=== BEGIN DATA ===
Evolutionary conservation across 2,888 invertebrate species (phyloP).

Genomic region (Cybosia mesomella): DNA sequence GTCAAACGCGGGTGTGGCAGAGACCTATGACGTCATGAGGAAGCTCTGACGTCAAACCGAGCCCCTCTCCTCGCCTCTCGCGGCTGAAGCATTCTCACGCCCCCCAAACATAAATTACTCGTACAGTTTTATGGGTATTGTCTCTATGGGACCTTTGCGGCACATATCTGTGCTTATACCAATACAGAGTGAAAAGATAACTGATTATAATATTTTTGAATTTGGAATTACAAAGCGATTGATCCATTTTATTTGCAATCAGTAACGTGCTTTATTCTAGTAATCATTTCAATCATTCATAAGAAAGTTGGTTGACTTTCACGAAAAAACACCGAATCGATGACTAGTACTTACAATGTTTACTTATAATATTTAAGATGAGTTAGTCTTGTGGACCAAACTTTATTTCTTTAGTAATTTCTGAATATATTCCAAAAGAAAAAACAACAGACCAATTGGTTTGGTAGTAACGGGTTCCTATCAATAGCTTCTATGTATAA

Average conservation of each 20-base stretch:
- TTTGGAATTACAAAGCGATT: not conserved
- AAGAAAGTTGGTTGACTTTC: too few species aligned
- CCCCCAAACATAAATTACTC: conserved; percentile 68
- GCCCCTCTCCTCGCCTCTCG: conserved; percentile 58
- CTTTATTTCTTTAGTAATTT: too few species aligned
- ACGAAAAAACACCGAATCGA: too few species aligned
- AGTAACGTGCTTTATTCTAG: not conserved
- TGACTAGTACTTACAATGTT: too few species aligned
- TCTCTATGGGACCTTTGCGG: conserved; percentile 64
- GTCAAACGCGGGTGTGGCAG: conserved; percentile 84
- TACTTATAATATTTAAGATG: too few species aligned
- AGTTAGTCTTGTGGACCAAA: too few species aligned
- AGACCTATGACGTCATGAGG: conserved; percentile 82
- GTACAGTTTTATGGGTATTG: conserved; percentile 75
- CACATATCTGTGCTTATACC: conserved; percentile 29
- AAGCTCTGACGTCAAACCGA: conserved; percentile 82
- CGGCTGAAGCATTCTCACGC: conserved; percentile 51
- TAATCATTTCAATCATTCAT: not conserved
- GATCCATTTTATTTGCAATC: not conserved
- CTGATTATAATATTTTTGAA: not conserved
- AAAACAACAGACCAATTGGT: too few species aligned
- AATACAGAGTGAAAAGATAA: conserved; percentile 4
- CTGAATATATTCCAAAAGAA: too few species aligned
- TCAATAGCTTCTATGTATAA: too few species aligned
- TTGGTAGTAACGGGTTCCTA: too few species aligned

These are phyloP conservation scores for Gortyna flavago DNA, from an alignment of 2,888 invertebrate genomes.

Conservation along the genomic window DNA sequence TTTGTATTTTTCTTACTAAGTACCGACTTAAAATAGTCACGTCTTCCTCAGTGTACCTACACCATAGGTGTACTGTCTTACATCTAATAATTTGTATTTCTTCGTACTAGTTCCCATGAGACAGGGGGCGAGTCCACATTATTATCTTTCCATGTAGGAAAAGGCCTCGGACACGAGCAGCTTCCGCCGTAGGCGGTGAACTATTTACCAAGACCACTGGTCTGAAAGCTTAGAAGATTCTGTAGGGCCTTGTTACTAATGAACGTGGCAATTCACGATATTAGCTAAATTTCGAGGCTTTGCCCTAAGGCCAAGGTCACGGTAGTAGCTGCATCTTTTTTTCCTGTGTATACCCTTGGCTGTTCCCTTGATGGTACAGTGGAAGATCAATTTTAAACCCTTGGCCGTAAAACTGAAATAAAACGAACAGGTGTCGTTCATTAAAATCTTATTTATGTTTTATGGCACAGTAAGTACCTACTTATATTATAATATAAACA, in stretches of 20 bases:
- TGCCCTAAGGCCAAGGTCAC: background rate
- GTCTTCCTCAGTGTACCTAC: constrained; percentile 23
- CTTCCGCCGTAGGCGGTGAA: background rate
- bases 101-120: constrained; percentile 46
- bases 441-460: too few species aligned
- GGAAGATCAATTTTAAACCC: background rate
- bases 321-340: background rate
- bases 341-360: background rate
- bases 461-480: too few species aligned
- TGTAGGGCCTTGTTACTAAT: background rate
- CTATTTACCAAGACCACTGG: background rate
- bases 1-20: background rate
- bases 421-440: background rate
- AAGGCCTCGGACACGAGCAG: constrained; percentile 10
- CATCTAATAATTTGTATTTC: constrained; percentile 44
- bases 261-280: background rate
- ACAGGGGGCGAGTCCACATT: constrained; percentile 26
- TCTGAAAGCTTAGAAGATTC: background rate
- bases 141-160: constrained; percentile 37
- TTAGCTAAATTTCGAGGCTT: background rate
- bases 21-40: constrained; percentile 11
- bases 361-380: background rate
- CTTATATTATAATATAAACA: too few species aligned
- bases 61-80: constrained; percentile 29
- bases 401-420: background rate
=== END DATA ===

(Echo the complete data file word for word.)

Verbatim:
Evolutionary conservation across 2,888 invertebrate species (phyloP).

Genomic region (Cybosia mesomella): DNA sequence GTCAAACGCGGGTGTGGCAGAGACCTATGACGTCATGAGGAAGCTCTGACGTCAAACCGAGCCCCTCTCCTCGCCTCTCGCGGCTGAAGCATTCTCACGCCCCCCAAACATAAATTACTCGTACAGTTTTATGGGTATTGTCTCTATGGGACCTTTGCGGCACATATCTGTGCTTATACCAATACAGAGTGAAAAGATAACTGATTATAATATTTTTGAATTTGGAATTACAAAGCGATTGATCCATTTTATTTGCAATCAGTAACGTGCTTTATTCTAGTAATCATTTCAATCATTCATAAGAAAGTTGGTTGACTTTCACGAAAAAACACCGAATCGATGACTAGTACTTACAATGTTTACTTATAATATTTAAGATGAGTTAGTCTTGTGGACCAAACTTTATTTCTTTAGTAATTTCTGAATATATTCCAAAAGAAAAAACAACAGACCAATTGGTTTGGTAGTAACGGGTTCCTATCAATAGCTTCTATGTATAA

Average conservation of each 20-base stretch:
- TTTGGAATTACAAAGCGATT: not conserved
- AAGAAAGTTGGTTGACTTTC: too few species aligned
- CCCCCAAACATAAATTACTC: conserved; percentile 68
- GCCCCTCTCCTCGCCTCTCG: conserved; percentile 58
- CTTTATTTCTTTAGTAATTT: too few species aligned
- ACGAAAAAACACCGAATCGA: too few species aligned
- AGTAACGTGCTTTATTCTAG: not conserved
- TGACTAGTACTTACAATGTT: too few species aligned
- TCTCTATGGGACCTTTGCGG: conserved; percentile 64
- GTCAAACGCGGGTGTGGCAG: conserved; percentile 84
- TACTTATAATATTTAAGATG: too few species aligned
- AGTTAGTCTTGTGGACCAAA: too few species aligned
- AGACCTATGACGTCATGAGG: conserved; percentile 82
- GTACAGTTTTATGGGTATTG: conserved; percentile 75
- CACATATCTGTGCTTATACC: conserved; percentile 29
- AAGCTCTGACGTCAAACCGA: conserved; percentile 82
- CGGCTGAAGCATTCTCACGC: conserved; percentile 51
- TAATCATTTCAATCATTCAT: not conserved
- GATCCATTTTATTTGCAATC: not conserved
- CTGATTATAATATTTTTGAA: not conserved
- AAAACAACAGACCAATTGGT: too few species aligned
- AATACAGAGTGAAAAGATAA: conserved; percentile 4
- CTGAATATATTCCAAAAGAA: too few species aligned
- TCAATAGCTTCTATGTATAA: too few species aligned
- TTGGTAGTAACGGGTTCCTA: too few species aligned

These are phyloP conservation scores for Gortyna flavago DNA, from an alignment of 2,888 invertebrate genomes.

Conservation along the genomic window DNA sequence TTTGTATTTTTCTTACTAAGTACCGACTTAAAATAGTCACGTCTTCCTCAGTGTACCTACACCATAGGTGTACTGTCTTACATCTAATAATTTGTATTTCTTCGTACTAGTTCCCATGAGACAGGGGGCGAGTCCACATTATTATCTTTCCATGTAGGAAAAGGCCTCGGACACGAGCAGCTTCCGCCGTAGGCGGTGAACTATTTACCAAGACCACTGGTCTGAAAGCTTAGAAGATTCTGTAGGGCCTTGTTACTAATGAACGTGGCAATTCACGATATTAGCTAAATTTCGAGGCTTTGCCCTAAGGCCAAGGTCACGGTAGTAGCTGCATCTTTTTTTCCTGTGTATACCCTTGGCTGTTCCCTTGATGGTACAGTGGAAGATCAATTTTAAACCCTTGGCCGTAAAACTGAAATAAAACGAACAGGTGTCGTTCATTAAAATCTTATTTATGTTTTATGGCACAGTAAGTACCTACTTATATTATAATATAAACA, in stretches of 20 bases:
- TGCCCTAAGGCCAAGGTCAC: background rate
- GTCTTCCTCAGTGTACCTAC: constrained; percentile 23
- CTTCCGCCGTAGGCGGTGAA: background rate
- bases 101-120: constrained; percentile 46
- bases 441-460: too few species aligned
- GGAAGATCAATTTTAAACCC: background rate
- bases 321-340: background rate
- bases 341-360: background rate
- bases 461-480: too few species aligned
- TGTAGGGCCTTGTTACTAAT: background rate
- CTATTTACCAAGACCACTGG: background rate
- bases 1-20: background rate
- bases 421-440: background rate
- AAGGCCTCGGACACGAGCAG: constrained; percentile 10
- CATCTAATAATTTGTATTTC: constrained; percentile 44
- bases 261-280: background rate
- ACAGGGGGCGAGTCCACATT: constrained; percentile 26
- TCTGAAAGCTTAGAAGATTC: background rate
- bases 141-160: constrained; percentile 37
- TTAGCTAAATTTCGAGGCTT: background rate
- bases 21-40: constrained; percentile 11
- bases 361-380: background rate
- CTTATATTATAATATAAACA: too few species aligned
- bases 61-80: constrained; percentile 29
- bases 401-420: background rate